BEIJING/WASHINGTON (Reuters) - U.S. and Chinese officials expressed hopes on Monday that a new round of talks would bring them closer to easing their seven-month trade war, but a U.S. Navy mission through the disputed South China Sea cast a shadow over the negotiations in Beijing.
The world’s two largest economies are trying to hammer out a deal before a March 1 deadline, after which U.S. tariffs on $200 billion worth of Chinese imports are scheduled to increase to 25 percent from 10 percent.
Washington is expected to keep pressing Beijing on long-standing demands that it make sweeping structural reforms to protect American companies’ intellectual property, or IP, end policies aimed at forcing the transfer of technology to Chinese companies, and curb industrial subsidies.
White House economic adviser Kevin Hassett said the Trump administration was pleased that the talks were moving forward but cautioned that March 1 is a “real deadline” for reaching a deal.
The talks kicked off in Beijing with discussions among deputy-level officials on Monday before minister-level meetings later in the week. A round of talks at the end of January ended with some progress reported - but no deal and U.S. declarations that much more work was needed.
“You know, the juniors are working on something now that they’re going to present to the seniors later in the week,” Hassett told Fox Business Network. “And, absolutely, you know, we’ve put everything on the table, including IP theft and forced technology transfer and so on.”
Hassett, who chairs the Council of Economic Advisers, added that the White House is “very much looking forward to what the senior people come up with this week.”
Chinese Foreign Ministry spokeswoman Hua Chunying also struck an upbeat tone about the talks, telling a news briefing: “We, of course, hope, and the people of the world want to see, a good result.”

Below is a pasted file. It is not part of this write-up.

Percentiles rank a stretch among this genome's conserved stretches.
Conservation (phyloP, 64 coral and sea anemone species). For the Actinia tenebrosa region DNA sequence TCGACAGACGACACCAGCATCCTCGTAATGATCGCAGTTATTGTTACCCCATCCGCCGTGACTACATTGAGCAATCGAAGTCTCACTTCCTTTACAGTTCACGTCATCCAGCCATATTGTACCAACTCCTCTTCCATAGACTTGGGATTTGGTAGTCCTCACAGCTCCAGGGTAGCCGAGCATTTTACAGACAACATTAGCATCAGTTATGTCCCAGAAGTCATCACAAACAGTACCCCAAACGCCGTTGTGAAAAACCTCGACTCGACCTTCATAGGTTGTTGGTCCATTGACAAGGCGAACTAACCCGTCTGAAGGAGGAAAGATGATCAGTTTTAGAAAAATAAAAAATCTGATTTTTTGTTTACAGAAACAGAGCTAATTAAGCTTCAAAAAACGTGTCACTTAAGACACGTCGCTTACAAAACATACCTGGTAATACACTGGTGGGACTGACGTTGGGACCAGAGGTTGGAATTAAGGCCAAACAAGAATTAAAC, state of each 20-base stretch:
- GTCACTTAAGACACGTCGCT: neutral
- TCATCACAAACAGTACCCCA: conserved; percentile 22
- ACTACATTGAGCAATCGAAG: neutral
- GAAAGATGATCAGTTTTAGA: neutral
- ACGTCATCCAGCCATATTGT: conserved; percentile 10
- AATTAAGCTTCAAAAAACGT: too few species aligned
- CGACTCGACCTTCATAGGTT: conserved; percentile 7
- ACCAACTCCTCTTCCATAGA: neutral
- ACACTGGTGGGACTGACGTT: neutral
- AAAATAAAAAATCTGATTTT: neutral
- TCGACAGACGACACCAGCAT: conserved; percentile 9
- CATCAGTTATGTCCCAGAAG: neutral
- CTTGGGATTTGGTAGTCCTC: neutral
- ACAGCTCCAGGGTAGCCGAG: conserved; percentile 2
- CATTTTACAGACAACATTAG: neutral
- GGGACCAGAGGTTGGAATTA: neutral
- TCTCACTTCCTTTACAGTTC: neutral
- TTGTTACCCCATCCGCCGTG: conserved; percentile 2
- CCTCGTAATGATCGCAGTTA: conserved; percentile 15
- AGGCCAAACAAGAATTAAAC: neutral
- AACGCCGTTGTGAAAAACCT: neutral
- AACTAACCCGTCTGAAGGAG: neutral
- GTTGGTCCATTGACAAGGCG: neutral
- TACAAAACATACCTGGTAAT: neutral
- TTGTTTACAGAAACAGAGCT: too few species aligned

However, Hua expressed anger about two U.S. warships sailing on Monday near islands claimed by China in the South China Sea, saying this was creating tensions in the area.
Asked if the ships’ passage would impact trade talks, Hua said that “a series of U.S. tricks” showed what Washington was thinking. But Hua added that China believed resolving trade frictions through dialogue was in the interests of both countries’ people and of global economic growth.
China claims a large part of the South China Sea, and has built artificial islands and air bases there, prompting concern around the region and in Washington.
U.S. President Donald Trump said last week he did not plan to meet with Chinese President Xi Jinping before the March 1 deadline, dampening hopes that a trade pact could be reached quickly.
White House senior counselor Kellyanne Conway said a meeting was still possible soon, telling Fox News Channel that Trump wants a deal with China, but it must be “fair to Americans, and American workers and American interests.”
Asked if the United States and China were getting close to a trade agreement, she said, “It looks that way, absolutely.”
But U.S. stock markets were less enthusiastic about prospects for a deal, with any optimism overshadowed by concerns about another government shutdown and a diminished 2019 U.S. corporate earnings outlook. The S&P 500 and the Nasdaq Composite eked out nominal gains on Monday while the blue-chip Dow Industrials edged lower.
Additional reporting by Ben Blanchard in Beijing and Susan Heavey in Washington; Editing by Nick Zieminski and Jonathan Oatis